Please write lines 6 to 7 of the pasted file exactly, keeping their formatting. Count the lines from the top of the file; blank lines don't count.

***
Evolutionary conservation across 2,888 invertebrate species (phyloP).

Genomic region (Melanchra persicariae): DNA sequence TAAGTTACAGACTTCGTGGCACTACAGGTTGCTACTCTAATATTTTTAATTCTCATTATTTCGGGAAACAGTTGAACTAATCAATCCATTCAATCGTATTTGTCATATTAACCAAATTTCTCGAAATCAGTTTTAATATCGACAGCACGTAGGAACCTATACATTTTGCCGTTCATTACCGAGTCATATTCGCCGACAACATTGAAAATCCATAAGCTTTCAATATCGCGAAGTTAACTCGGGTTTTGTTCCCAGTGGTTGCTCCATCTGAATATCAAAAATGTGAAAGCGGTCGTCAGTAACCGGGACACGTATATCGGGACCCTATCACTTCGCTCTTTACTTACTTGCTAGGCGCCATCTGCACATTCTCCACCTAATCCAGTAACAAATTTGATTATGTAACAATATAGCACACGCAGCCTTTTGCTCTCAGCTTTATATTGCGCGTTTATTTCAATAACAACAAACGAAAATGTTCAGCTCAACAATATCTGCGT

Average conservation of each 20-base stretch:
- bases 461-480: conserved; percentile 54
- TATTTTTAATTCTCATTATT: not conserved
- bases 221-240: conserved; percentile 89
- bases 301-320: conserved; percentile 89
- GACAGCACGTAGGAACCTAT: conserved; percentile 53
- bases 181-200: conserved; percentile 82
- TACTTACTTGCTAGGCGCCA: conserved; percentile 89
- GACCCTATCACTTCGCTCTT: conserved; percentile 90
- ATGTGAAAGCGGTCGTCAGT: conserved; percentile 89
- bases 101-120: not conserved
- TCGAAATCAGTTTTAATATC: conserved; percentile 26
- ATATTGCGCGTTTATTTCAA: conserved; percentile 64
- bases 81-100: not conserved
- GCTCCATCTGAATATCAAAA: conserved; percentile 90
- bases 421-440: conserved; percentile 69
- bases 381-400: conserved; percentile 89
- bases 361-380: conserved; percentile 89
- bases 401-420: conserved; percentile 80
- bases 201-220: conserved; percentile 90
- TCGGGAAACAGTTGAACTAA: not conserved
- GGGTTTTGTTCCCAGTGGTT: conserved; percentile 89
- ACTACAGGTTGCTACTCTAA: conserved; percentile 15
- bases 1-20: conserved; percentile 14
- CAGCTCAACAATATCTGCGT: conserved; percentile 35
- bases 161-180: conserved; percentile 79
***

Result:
- bases 221-240: conserved; percentile 89
- bases 301-320: conserved; percentile 89